Happy August! Last week I was in Collegeville, Minnesota for a week of writing. I made some great progress in starting to shape what I hope will be book #3. This is the exciting part because it can go in so many different directions, but it's not without its stresses--it can be hard to find a foothold with something so nebulous. My mantra at this stage is Augustine's "It is solved by walking." The only way out is through.
Currently I'm on a road trip with the kids and my father-in-law through the upper Midwest and a bit of Canada on our way to Maine, where Robert will join us for a week. Can't wait to see him!
So without further ado--here's what's been interesting me lately:
Have you ever wondered what cities or countries sit on the same latitude as you? Wonder no more!
A coaching client sent this to me, perhaps knowing that it's like catnip for me:
So what is motivation, exactly? The author Steven Pressfield has a great line in his book, The War of Art, which I think gets at the core of motivation. To paraphrase Pressfield, “At some point, the pain of not doing it becomes greater than the pain of doing it.”
In other words, at some point, it is easier to change than to stay the same. It is easier to take action and feel insecure at the gym than to sit still and experience self-loathing on the couch. It is easier to feel awkward while making the sales call than to feel disappointed about your dwindling bank account.
This, I think, is the essence of motivation.
Much more at the link.
It’s not a pipeline problem. It’s about loneliness,
competition and deeply rooted barriers.
These are breathtaking. A favorite:
Emotional and physical abuse are clear-cut grounds for divorce, but they aren’t the most common causes of failing marriages, at least the ones I hear about. What’s the more typical villain? Change.
Feeling oppressed by change or lack of change; it’s a tale as old as time. Yet at some point in any long-term relationship, each partner is likely to evolve from the person we fell in love with into someone new — and not always into someone cuter or smarter or more fun. Each goes from rock climber to couch potato, from rebel to middle manager, and from sex crazed to sleep obsessed.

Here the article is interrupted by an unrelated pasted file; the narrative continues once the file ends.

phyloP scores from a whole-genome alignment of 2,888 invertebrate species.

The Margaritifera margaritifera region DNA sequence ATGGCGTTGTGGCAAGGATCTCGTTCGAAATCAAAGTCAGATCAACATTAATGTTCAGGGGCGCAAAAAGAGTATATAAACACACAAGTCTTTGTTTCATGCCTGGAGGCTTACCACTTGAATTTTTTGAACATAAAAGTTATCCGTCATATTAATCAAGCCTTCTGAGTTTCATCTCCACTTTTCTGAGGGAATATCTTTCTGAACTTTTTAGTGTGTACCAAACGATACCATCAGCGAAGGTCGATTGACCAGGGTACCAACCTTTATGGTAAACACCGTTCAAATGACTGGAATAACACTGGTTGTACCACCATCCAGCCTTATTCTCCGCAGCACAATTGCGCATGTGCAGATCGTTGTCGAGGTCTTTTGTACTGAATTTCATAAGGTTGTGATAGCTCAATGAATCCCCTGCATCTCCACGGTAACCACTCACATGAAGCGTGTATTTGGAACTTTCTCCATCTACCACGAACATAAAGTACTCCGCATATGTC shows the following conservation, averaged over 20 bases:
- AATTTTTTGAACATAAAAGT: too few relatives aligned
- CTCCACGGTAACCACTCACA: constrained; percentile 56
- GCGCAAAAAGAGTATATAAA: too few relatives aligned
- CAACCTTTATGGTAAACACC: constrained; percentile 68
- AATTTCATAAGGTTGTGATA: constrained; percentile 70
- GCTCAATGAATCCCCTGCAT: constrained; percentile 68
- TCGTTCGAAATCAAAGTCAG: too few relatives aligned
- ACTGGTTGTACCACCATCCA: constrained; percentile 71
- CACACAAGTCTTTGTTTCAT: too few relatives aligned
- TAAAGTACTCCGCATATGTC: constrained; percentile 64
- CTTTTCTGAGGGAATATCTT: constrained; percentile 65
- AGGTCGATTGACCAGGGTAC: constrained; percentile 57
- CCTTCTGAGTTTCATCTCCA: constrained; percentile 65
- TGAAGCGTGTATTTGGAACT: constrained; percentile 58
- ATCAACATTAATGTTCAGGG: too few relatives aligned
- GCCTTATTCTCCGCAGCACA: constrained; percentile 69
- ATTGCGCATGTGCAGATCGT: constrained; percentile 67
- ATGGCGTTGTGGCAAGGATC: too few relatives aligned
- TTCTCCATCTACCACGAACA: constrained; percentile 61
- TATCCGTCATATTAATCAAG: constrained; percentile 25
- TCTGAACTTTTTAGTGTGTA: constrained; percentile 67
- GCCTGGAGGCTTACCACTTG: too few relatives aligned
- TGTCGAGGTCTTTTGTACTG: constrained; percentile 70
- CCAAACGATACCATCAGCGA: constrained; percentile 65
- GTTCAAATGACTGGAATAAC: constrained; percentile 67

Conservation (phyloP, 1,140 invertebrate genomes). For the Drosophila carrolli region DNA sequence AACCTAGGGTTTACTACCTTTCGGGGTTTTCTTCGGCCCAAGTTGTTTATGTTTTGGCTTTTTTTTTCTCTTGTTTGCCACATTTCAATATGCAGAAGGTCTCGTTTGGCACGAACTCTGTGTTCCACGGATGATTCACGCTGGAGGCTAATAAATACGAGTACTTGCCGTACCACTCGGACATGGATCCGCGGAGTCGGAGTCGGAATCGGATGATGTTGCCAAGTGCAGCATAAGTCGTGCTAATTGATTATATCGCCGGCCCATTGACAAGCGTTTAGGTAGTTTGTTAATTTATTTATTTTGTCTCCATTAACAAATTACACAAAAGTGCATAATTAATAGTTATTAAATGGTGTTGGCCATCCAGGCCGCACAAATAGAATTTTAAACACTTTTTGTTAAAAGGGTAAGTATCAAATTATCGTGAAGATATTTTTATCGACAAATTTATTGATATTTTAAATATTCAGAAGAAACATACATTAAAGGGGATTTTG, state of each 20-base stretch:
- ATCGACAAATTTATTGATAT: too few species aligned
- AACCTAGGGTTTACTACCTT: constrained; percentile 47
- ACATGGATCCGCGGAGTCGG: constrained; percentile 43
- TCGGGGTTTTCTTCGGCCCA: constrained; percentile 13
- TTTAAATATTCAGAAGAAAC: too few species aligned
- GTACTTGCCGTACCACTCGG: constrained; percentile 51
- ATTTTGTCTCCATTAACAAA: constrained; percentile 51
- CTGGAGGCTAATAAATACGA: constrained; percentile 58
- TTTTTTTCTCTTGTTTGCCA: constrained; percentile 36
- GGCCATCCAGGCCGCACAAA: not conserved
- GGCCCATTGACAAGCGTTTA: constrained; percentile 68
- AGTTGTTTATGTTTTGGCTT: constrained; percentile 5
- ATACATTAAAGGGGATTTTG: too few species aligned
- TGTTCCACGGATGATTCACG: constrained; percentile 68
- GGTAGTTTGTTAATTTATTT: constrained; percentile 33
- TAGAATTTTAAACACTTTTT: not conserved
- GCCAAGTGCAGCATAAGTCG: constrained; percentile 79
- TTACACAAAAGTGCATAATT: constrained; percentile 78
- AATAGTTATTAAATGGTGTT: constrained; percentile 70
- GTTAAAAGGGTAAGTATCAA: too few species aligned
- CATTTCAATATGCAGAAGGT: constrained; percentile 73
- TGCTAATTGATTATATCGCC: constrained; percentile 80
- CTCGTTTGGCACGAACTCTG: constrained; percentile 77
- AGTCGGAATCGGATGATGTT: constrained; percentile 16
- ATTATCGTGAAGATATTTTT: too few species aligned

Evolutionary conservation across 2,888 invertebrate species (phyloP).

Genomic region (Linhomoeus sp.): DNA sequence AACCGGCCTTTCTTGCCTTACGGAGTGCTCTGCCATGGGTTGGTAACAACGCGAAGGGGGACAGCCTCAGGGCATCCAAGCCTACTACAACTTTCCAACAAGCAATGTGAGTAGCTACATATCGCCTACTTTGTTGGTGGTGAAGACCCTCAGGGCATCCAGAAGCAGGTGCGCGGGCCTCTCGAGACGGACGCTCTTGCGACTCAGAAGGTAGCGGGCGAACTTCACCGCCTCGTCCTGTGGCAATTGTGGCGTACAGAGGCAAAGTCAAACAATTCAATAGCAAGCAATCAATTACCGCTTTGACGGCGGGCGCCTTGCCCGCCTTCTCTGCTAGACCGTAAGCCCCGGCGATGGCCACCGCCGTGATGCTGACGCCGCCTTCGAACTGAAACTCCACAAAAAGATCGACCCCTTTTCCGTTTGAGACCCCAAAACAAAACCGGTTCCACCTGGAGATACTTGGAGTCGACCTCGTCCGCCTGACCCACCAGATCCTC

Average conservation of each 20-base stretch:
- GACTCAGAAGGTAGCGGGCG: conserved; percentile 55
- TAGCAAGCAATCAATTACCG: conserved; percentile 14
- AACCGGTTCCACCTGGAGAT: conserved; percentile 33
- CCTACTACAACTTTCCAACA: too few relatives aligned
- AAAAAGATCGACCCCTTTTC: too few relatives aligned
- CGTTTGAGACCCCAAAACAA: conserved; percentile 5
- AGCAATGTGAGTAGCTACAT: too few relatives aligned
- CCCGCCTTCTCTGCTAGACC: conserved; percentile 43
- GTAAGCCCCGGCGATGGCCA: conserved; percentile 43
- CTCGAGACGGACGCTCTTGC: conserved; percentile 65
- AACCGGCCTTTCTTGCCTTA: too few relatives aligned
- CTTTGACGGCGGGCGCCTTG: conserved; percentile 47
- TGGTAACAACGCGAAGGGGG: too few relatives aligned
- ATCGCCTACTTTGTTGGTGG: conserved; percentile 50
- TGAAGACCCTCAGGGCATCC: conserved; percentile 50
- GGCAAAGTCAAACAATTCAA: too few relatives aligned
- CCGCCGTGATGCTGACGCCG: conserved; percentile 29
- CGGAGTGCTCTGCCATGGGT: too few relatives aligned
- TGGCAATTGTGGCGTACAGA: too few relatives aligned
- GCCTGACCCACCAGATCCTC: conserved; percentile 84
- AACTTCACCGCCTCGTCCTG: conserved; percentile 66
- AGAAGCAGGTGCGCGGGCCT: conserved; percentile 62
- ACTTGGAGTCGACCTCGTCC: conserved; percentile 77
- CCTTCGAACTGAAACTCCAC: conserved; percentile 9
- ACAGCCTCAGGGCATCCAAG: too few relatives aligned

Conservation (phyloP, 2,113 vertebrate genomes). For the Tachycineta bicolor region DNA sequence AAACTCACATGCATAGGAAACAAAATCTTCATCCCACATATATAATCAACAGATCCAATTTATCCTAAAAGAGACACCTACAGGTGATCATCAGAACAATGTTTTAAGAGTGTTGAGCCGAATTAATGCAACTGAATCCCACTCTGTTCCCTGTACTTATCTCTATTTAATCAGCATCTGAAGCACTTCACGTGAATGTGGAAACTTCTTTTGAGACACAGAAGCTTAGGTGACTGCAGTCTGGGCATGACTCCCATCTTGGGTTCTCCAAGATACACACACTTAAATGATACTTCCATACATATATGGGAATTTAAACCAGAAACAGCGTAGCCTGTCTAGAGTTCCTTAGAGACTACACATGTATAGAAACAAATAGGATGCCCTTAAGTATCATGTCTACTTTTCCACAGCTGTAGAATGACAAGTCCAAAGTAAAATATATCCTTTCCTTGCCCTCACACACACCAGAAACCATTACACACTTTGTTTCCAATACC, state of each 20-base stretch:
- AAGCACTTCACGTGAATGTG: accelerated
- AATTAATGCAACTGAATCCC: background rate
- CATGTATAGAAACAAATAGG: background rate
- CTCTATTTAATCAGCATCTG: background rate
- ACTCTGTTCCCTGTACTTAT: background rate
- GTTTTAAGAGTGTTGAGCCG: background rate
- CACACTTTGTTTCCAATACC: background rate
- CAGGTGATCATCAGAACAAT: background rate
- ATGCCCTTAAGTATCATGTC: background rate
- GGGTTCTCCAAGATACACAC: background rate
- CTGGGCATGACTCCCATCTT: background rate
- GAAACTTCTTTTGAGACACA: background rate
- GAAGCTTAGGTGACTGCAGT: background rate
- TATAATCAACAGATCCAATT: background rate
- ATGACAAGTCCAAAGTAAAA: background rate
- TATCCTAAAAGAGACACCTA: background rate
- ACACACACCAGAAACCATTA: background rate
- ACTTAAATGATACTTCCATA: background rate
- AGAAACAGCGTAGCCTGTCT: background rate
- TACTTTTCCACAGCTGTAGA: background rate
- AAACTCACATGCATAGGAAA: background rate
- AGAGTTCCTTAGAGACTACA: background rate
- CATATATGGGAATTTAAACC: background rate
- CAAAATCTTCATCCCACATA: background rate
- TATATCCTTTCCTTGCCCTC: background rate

Nostalgia, which fuels our resentment toward change, is a natural human impulse. And yet being forever content with a spouse, or a street, requires finding ways to be happy with different versions of that person or neighborhood.
I genuinely like the mid-40s version of the guy I met more than half my life ago. That's a good thing.
More catnip for MaryAnn. I'm with those who says it comes from regular work + curiosity:
tl;dr is that teens spend way more time alone than they used to, and they report being much less happy. There's more, but that's a big finding.
This has inspired some conversation with my co-parent, who read this and was ready to chuck our kids' devices out the window. I expect a more measured but decisive response from us. This article paints a serious picture. Disclaimer that I hate the sensational title, and I just now realized it's by Jean Twenge, whose stuff about the narcissism of millenials has always felt suspiciously convenient to me. (Incidentally, we've already implemented the nighttime charging station for all the devices. It's a positive change all around.)
These are so cool:
Oy. An important read:
Is racism in law enforcement the problem of a few bad apples, or is the system as a whole rotten?
A new working paper looking at police officer discretion in speeding tickets in Florida tries to answer this question — and it finds that the answer is somewhere in between. In total, the number of police officers who show racial bias in the study is around 25 percent — not all cops, but still a fairly high number.
One finding of note: the fine for a speeding ticket goes up if you're going 10 mph or more over the speed limit. White people were much more likely to get tickets for going 9 mph over the speed limit than people of color.
10. The World as 100 People, Over the Last Two Centuries
Let me leave you with some reasons to cheer. Not everything is getting worse. In fact, many things are much much better. A reason for celebration, but also for vigilance to keep it that way.